Preparation of food is crucial for burning fat and eating healthy. Pre-made foods and packaged meals are usually high in saturated fats, preservatives and added salt and sugar.
Organizing a whole week’s meals in advance should take no more than a couple of hours. You can pre-cook meals, especially protein which takes longer to cook, in advance. The meals can be cooled and stored in the refrigerator for up to a week. Small, one-meal sized containers may be used for portion controlled meals, saving time and effort.
The following are practical suggestions to cook in a way that maximizes fat-burning and torch calories while adding flavor and nutritional value.

· Trim all fat- This is obvious, but many people cook with the chicken skin on or choose non-lean meat cuts. Remove chicken skin, buy the leanest cuts of meat possible and trim visible fat. With regard to chicken, the darker meat (thigh and drumsticks) has more fat than lighter meat (breast).

· Eat wholegrain- choose wholegrain bread, pasta, oats, flours and brown rice. Decidedly, these take longer to cook but also longer to digest keeping you full for longer and blood sugar stable between meals.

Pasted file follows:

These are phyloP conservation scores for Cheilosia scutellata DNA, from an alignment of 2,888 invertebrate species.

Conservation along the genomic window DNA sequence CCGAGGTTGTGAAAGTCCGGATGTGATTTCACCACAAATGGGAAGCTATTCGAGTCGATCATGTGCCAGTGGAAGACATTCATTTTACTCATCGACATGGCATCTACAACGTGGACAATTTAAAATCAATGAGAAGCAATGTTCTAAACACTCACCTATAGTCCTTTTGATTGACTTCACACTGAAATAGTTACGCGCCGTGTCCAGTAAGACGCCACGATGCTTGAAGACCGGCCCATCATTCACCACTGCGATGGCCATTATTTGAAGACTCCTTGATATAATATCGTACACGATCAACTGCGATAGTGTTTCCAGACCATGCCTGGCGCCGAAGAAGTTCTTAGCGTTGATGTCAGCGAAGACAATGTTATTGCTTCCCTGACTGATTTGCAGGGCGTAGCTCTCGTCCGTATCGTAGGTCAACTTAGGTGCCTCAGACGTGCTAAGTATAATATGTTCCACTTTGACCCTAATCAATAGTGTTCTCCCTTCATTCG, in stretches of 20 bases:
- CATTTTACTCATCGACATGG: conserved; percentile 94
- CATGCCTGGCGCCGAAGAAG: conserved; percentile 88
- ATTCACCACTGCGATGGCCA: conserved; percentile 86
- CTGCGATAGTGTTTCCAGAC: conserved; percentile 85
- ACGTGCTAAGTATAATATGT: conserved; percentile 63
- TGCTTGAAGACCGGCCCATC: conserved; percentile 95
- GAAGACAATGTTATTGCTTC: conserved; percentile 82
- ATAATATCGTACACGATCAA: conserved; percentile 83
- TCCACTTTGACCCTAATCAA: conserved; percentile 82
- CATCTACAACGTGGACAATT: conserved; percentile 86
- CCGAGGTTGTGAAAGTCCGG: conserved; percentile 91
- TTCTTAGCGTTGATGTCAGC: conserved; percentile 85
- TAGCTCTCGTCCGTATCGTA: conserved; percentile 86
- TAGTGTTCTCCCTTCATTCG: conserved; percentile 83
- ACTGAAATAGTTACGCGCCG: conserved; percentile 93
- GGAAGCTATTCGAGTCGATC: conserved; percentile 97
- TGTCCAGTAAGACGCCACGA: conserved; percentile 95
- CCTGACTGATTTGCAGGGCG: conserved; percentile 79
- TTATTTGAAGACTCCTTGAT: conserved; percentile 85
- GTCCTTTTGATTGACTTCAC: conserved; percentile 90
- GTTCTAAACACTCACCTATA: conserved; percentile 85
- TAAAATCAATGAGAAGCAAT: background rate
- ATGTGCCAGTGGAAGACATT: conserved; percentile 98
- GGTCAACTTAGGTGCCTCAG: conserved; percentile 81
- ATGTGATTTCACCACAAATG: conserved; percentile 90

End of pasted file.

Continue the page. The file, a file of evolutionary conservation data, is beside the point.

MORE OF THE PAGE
· Fiber is your friend- Befriend fiber. Eat fibrous fruits and vegetables rather than starchy ones (zucchini, cabbage, broccoli, peach, kiwi fruit). Avoid cooking vegetables, especially at high temperatures as the nutritional value reduces at high heat.

· Good fat is good for you- Don’t be afraid of fat. Rather, learn to differentiate between good quality and bad quality fat. Fat from nuts, seeds, avocados, olives and olive oil are good for you. Keep the amount you use in moderation and add to meals after cooking to preserve health properties.

· Spice and Flavor- Spice and flavor are a good way to add texture and taste to your meals without adding extra fat. Experiment with different spices. There is an assortment of spices from different parts of the world at supermarkets (Asian, Indian, Middle Eastern, Latin). Keep them as standard items in your pantry.

· Dairy- Low fat dairy is an inexpensive way to increase protein and benefit from its calcium-rich properties. Use low fat cheese (choose cottage cheese in soft cheeses instead of the richer brie or camembert), yogurt and milk.

· Dips and Dressings- Make your own dips and dressings where possible to ensure their quality and freshness. Salsa, guacamole, hummus (made with chick peas, sesame paste and olive oil), baba ganoush (made with roasted egg plant, salt and olive oil), lemon juice with dried oregano, lemon pepper with vinegar and wasabi (for those who like it hot) are just some ideas for tasty and healthy options.